Genderlect and Participation in the College English Classroom
Galvin, Sarah M., Dolly, Martha R., Pula, Judith J., Delta Kappa Gamma Bulletin
This study focused on the concept of genderlect, a term popularized by linguist Deborah Tannen to represent dialects specific to gender and to demystify traditional communication struggles between the sexes, helping to bridge the linguistic gap between women and men. We conducted this small-scale pilot study to explore the occurrence in today's college classroom of one specific characteristic: student participation. Using observations and surveys in two upper-level college English courses, we investigated male and female students' participation habits as well as their attitudes toward their participation. We concluded that males, at least in this class setting, tend to dominate class discussion. We suggest continued research to explore participation in relation to gender in various classroom settings yet caution teachers to avoid trying to apply traditional notions of genderlect to class-participation patterns.
Rivalry between men and women has been a source of entertainment in American culture for decades, and perceived differences in language play a part. Colloquial phrases such as "men are from Mars, women are from Venus," taken from John Gray's 1990s book, reflect popular notions of the battle of the sexes, a war supposedly fought on countless fronts, from spouses in divorce courts or counseling to advocates for Gay, Lesbian, Bisexual, and Transgender (GLBT) rights. However, recent developments in sociolingistics and gender studies address the blurring of the traditional male-female binary. Awareness, questioning, and new conceptualizations of language behavior challenge supposed gender stereotypes. The growing acceptance of spectrums of sexuality and the continuing deconstruction of gender roles requires those interested in language behavior, and specifically in classroom discourse, to avoid looking at male and female speech in simplistic or binary ways. As more complex theoretical formulations of genderlect emerge, it remains to be seen whether the common notion of males and females in linguistic conflict will persist in the public arena.
In the realm of language and communication, many nonlinguists perceive men and women as representing different speech habits, almost as if from different planets. A cartoon by Dan Piraro (January 29, 2007) illustrated how comedy highlights such disputes. In the cartoon, a caveman returns home to say to a cavewoman kneeling over items on the ground, "What woman have?" The cavewoman cunningly replies, "While you were hunting, I was gathering - parts of speech. Here, try a pronoun." Piraros work is not only witty but a reminder that the popular notion of differences between the speech of men and women are as rock solid as the stone age.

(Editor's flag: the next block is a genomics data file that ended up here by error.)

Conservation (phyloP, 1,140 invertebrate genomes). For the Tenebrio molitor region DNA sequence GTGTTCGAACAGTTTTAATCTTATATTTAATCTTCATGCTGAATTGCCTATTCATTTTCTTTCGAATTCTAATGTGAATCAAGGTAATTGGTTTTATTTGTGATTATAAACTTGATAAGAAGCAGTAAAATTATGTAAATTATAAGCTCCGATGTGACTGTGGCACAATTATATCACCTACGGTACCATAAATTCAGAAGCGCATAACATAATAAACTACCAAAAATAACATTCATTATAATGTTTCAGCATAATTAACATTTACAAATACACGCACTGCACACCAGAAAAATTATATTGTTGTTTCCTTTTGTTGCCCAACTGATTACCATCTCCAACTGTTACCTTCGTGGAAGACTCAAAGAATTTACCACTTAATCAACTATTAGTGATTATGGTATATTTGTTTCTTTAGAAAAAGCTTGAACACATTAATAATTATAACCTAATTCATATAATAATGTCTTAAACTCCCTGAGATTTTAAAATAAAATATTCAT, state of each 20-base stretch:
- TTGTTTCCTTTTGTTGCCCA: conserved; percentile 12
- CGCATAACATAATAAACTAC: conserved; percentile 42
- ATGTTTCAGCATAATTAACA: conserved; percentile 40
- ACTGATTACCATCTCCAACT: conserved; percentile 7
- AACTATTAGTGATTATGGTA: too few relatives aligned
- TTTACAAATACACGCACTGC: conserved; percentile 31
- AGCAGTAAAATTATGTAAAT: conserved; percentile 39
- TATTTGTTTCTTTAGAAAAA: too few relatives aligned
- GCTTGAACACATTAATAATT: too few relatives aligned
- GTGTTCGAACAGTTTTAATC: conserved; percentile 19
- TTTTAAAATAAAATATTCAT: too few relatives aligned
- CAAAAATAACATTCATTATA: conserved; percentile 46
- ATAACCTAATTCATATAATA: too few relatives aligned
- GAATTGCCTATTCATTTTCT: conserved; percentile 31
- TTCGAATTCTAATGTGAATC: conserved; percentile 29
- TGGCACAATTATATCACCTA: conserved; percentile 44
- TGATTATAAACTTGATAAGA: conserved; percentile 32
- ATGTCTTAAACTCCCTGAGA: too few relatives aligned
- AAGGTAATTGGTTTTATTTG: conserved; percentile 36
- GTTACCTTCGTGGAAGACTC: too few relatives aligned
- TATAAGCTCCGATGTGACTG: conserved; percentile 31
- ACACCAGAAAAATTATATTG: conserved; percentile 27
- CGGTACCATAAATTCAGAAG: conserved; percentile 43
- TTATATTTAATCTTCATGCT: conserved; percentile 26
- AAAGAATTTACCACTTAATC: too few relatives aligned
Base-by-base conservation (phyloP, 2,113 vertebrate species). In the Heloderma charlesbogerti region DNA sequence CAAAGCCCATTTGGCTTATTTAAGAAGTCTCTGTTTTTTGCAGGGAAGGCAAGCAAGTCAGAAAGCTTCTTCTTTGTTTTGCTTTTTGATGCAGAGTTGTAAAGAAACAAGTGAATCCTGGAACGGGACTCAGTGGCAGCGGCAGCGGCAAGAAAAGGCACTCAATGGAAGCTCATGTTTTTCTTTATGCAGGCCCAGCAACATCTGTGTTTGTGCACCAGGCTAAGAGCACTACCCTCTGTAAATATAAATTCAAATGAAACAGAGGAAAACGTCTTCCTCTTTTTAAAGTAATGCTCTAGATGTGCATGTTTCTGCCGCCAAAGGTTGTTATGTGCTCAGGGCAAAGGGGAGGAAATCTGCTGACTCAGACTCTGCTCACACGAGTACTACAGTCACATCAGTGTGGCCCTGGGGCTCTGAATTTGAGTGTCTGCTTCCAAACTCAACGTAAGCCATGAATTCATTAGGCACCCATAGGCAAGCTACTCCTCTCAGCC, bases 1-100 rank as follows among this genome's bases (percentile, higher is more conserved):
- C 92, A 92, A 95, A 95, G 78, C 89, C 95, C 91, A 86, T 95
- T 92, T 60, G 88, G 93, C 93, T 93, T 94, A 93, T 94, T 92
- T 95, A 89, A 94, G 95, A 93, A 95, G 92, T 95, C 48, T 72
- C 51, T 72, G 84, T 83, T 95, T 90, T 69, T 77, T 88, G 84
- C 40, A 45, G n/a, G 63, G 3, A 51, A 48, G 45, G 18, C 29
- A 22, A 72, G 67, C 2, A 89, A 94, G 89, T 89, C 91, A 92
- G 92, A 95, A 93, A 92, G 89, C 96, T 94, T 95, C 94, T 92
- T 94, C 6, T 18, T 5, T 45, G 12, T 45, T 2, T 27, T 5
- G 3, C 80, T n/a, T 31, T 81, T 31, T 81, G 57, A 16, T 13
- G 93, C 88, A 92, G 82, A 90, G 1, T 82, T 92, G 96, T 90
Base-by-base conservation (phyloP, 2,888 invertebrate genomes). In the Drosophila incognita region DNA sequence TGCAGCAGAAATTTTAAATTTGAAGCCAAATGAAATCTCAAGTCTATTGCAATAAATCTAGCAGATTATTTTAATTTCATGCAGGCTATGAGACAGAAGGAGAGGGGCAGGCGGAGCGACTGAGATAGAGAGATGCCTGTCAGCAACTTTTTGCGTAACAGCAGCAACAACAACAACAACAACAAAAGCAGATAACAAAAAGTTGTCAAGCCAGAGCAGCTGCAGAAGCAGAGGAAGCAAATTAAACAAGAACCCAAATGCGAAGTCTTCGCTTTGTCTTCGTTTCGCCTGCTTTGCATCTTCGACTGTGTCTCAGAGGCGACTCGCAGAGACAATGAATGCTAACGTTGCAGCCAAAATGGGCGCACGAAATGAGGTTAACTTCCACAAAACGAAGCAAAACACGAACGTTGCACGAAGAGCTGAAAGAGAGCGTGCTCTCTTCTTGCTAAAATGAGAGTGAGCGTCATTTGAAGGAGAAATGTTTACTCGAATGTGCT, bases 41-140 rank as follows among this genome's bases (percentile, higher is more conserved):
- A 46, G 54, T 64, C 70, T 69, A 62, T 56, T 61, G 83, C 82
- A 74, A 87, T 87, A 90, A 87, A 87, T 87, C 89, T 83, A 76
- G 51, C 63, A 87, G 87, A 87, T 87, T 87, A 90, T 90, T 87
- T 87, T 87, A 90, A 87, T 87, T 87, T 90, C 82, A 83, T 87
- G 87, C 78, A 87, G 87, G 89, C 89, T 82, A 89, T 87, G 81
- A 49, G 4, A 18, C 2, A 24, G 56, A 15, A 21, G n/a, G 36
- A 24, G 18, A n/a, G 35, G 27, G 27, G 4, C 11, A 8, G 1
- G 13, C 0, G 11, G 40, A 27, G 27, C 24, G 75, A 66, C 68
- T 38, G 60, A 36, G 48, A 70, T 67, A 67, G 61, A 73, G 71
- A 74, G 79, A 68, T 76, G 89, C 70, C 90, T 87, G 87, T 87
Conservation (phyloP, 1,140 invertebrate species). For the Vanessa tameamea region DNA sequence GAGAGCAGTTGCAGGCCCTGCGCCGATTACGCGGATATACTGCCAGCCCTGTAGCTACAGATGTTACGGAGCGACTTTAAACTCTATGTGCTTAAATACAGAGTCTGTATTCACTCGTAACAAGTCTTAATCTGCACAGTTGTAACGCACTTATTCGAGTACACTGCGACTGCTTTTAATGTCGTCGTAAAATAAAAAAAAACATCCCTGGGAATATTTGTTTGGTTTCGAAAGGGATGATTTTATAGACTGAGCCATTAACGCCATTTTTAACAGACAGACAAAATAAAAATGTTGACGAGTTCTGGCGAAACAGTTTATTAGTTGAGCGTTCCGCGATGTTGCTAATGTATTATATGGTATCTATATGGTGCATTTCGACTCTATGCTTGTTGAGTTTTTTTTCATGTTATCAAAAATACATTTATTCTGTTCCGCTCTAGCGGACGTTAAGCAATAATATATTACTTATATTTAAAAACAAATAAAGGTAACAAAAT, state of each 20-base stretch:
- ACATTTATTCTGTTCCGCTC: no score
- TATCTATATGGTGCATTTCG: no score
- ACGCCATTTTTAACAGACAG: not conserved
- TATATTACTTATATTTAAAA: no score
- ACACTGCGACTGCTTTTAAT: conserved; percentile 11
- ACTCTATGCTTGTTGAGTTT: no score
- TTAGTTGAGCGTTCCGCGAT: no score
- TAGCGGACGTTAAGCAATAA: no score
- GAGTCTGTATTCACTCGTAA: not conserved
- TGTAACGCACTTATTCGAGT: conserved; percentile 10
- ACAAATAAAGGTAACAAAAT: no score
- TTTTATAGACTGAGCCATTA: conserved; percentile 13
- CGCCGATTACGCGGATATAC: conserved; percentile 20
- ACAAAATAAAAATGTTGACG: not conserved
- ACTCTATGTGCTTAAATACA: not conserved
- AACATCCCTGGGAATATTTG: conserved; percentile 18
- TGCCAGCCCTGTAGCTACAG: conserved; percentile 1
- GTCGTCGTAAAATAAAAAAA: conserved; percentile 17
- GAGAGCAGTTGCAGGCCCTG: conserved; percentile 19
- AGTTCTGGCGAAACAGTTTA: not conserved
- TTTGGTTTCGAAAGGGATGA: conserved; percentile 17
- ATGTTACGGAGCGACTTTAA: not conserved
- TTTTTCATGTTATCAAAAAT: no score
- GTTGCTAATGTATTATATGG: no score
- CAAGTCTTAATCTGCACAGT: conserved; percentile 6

In her book That's Not What I Meant! ( 1986), linguistics professor, author, and researcher Deborah Tannen asserted, "Male-female conversation is cross-cultural communication. Culture is simply a network of habits and patterns gleaned from past experience, and women and men have différent past experiences" (p. 125). Boys and girls, Tannen said, "grow up in different worlds, even if they grow up in the same house. And as adults they travel in different worlds, reinforcing patterns established in childhood" (p. 125). Tannen popularized the term genderlect to represent dialects specific to gender. Placing men and women in different worlds speaking different dialects suggests a bleak outlook, though Taimens purpose has been to demystify traditional communication struggles between the sexes, helping to bridge the linguistic gap between men and women. Deemed marriagesavers in some reviews, two of Taimens best-selling books about genderlect - You Just Don't Understand (1990)a?? That's Not What I Meant! (1986) - focused on illuminating male-female conversation, particularly as it affects the dynamics of relationships. Although Tannens expositions on genderlect have helped men and women consider and address possible differences in their communication, and her studies are cited in some linguistics textbooks (e. …